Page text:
At least 13 people were killed from the tribe of Al-Tarabin, including Salim Abu Lafi, a prominent leader of the tribe, in the recent clashes that occurred in the south of Rafah last week between the Al-Tarabin tribe and the extremist group Sinai Province––previously known as Ansar Beit Al-Maqdis—which joined the Islamic State in 2014, according to tribal sources.
The clash was not the first of its kind. Two years ago, a similar fight broke out in Al-Barth market, which is controlled by the tribe of Al-Tarabin, where militants affiliated to Sinai Province killed a member of the tribe on the pretext that he was working with the Egyptian army.
Al-Tarabin responded by killing a militant and preventing others from passing, closing the market until there was a reconciliation agreement between them and calm returned. Later, clashes broke out after tribal elders announced a war against Sinai Province and called for members of the tribe to take up arms and help Egyptian security forces in the war against the militant group.
In the beginning of May, Al-Tarabin announced the alleged killing of eight militants from Sinai Province in clashes with its members, while two tribesmen were injured. The clash between the two sides came after a woman was killed and her husband and two of her sons were kidnapped from Rafah two weeks ago by militants suspected to be from Sinai Province.
Moreover, on 24 April, Al-Tarabin allegedly burned a militant alive, which was shown in a leaked video. The video showed members of the tribe burning a man believed to be a militant affiliated to Sinai Province.
In return, militants beheaded locals accused of collaborating with the Egyptian armed forces, and they recently stepped up their attacks against the peninsula’s Christian minority, forcing hundreds to flee following a string of killings in Al-Arish in February.
On Monday, another prominent Sinai tribe, Al-Sawarka, declared war on Sinai Province and asserted its support to the Egyptian armed forces in the battle against the militants. Also announced was the formation of a central joint leadership for the tribes in order to coordinate with the armed forces and change the rules of engagement.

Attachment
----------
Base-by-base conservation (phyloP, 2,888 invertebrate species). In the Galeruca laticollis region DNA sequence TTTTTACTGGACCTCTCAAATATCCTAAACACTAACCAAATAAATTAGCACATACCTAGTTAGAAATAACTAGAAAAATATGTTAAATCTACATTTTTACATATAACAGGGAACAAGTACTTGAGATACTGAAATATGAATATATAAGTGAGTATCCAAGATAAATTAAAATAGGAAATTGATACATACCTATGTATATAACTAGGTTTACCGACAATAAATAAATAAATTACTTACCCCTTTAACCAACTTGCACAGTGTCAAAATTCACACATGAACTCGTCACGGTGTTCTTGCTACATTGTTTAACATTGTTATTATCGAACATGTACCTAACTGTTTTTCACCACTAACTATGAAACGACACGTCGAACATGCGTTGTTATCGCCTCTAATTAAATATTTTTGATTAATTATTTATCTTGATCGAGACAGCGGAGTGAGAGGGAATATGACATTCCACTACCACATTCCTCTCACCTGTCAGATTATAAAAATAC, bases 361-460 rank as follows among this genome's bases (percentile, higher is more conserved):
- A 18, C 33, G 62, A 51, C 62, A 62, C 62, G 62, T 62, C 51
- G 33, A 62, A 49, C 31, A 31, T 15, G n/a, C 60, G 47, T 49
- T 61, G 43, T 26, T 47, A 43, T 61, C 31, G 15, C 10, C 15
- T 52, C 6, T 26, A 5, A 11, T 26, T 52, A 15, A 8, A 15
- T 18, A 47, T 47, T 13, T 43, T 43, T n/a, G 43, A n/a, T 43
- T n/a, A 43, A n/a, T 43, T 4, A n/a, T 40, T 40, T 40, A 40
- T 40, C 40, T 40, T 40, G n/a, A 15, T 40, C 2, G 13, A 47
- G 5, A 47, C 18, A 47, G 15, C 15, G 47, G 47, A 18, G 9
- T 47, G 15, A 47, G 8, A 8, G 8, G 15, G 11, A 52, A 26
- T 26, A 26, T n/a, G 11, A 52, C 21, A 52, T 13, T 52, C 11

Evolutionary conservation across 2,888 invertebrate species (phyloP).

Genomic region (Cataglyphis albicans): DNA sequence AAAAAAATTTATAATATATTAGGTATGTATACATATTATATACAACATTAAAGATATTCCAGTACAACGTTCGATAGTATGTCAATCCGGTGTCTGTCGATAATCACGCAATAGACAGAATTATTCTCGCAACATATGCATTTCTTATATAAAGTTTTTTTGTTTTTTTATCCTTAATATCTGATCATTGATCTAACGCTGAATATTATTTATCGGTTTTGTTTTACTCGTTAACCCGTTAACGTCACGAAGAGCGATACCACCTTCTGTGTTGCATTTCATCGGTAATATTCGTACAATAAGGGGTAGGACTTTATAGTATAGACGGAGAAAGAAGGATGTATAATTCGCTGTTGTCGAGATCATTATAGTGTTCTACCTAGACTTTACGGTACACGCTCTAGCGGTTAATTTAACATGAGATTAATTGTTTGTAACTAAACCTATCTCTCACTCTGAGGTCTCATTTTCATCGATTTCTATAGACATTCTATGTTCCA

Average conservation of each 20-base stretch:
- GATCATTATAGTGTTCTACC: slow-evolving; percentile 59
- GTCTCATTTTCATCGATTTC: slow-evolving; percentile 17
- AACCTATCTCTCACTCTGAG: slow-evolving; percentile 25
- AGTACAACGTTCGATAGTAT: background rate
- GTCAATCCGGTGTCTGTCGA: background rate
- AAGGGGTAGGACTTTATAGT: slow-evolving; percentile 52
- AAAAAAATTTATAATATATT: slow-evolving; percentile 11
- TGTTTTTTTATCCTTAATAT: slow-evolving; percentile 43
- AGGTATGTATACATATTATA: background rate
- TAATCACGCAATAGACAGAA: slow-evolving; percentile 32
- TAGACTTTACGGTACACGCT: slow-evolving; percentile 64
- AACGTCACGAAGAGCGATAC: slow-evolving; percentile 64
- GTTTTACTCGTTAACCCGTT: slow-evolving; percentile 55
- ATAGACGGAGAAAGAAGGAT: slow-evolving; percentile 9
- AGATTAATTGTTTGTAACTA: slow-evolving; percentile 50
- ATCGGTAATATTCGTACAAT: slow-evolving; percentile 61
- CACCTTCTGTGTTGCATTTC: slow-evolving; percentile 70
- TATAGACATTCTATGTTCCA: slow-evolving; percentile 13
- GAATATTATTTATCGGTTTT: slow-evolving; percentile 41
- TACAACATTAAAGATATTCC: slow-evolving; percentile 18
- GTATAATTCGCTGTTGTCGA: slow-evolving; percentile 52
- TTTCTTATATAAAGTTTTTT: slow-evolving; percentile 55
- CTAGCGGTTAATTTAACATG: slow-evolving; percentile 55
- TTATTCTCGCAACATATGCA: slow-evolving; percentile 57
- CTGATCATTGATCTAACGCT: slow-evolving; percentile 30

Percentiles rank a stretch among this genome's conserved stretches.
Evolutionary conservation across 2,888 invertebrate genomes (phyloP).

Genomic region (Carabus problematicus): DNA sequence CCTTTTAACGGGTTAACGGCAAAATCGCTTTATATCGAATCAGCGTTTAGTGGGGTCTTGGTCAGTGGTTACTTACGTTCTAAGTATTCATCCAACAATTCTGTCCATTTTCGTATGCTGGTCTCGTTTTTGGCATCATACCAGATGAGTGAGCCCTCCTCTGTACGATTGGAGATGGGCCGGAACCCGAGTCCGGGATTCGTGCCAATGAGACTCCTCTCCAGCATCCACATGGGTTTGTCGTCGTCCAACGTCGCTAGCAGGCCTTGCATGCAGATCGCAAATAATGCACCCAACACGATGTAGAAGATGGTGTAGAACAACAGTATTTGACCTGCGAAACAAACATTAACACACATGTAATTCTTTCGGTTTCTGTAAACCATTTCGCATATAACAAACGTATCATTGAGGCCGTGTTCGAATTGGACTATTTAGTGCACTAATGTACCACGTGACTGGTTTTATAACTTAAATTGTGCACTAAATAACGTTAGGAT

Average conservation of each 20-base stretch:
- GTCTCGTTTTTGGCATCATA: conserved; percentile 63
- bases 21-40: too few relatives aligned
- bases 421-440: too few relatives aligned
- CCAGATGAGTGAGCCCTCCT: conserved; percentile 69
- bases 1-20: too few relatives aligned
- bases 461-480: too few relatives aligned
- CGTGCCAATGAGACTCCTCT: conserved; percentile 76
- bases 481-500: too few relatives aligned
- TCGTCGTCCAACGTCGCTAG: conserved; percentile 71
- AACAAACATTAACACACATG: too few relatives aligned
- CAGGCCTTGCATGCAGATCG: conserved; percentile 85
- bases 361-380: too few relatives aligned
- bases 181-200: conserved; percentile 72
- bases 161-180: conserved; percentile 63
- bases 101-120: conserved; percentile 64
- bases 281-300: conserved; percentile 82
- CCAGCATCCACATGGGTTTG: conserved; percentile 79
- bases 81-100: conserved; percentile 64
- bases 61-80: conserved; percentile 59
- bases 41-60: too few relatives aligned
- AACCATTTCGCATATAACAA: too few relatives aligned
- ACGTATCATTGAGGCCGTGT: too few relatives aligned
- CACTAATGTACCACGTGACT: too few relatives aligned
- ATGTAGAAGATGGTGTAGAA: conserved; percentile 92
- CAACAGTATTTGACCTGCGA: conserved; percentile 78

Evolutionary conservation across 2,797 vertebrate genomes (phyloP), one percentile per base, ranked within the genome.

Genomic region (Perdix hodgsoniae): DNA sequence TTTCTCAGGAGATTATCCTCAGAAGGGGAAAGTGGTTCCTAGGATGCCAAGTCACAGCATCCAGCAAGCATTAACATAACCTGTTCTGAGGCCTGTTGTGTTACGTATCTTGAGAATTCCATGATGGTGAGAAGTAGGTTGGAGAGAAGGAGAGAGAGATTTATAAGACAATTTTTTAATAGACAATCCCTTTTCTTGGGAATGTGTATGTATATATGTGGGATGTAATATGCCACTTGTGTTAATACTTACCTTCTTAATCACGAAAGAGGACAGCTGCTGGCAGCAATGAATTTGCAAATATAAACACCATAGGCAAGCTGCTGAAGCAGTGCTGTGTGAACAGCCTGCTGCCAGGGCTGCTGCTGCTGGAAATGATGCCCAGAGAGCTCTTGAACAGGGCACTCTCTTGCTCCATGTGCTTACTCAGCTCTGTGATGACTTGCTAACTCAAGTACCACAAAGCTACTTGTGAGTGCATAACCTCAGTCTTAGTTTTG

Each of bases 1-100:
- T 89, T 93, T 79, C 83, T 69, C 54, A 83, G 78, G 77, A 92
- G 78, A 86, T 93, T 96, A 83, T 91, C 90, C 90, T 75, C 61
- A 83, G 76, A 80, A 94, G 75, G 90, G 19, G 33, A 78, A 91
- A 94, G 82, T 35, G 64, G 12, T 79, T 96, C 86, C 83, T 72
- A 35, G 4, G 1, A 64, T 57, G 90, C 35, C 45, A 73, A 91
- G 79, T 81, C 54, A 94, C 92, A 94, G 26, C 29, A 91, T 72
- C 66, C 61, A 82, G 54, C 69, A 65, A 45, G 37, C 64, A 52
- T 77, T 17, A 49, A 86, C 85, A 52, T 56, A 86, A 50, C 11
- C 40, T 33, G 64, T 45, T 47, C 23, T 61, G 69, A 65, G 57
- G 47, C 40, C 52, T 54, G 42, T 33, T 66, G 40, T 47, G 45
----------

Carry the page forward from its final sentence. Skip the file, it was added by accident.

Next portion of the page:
“Al-Sawarka was at the forefront of the battle against extremists since the military started the battle; and the first civilian martyrs were from Al-Sawarka,” the tribe said in a statement.
Al-Sawarka announced that it will rely on media mobilisation, which will be run by experts belonging to the tribes, and establishing an official institution to support the families of the ones killed or injured with stable funding.
“The collaboration between the military and tribes is not new, and there is a department in the Egyptian General Intelligence that deals with tribal affairs,” Al-Tarabin spokesperson, Mousa Al-Delh, told Daily News Egypt. “36 tribal leaders had been killed by terrorists after being accused of collaborating with the army,” he added.
Al-Delh added that tribes in North Sinai have been fighting extremists since 2015, but due to the ensuing controversial discussions about arming tribes, Al-Tarabin stopped the fight and “the cooperation was limited to providing the army with information.”
He explained that “the extremist group launches its operations in terrain that is very tricky to maneouvre in, which makes fighting in it very difficult. We [the tribes] know the region very well; it is the place in which we live.”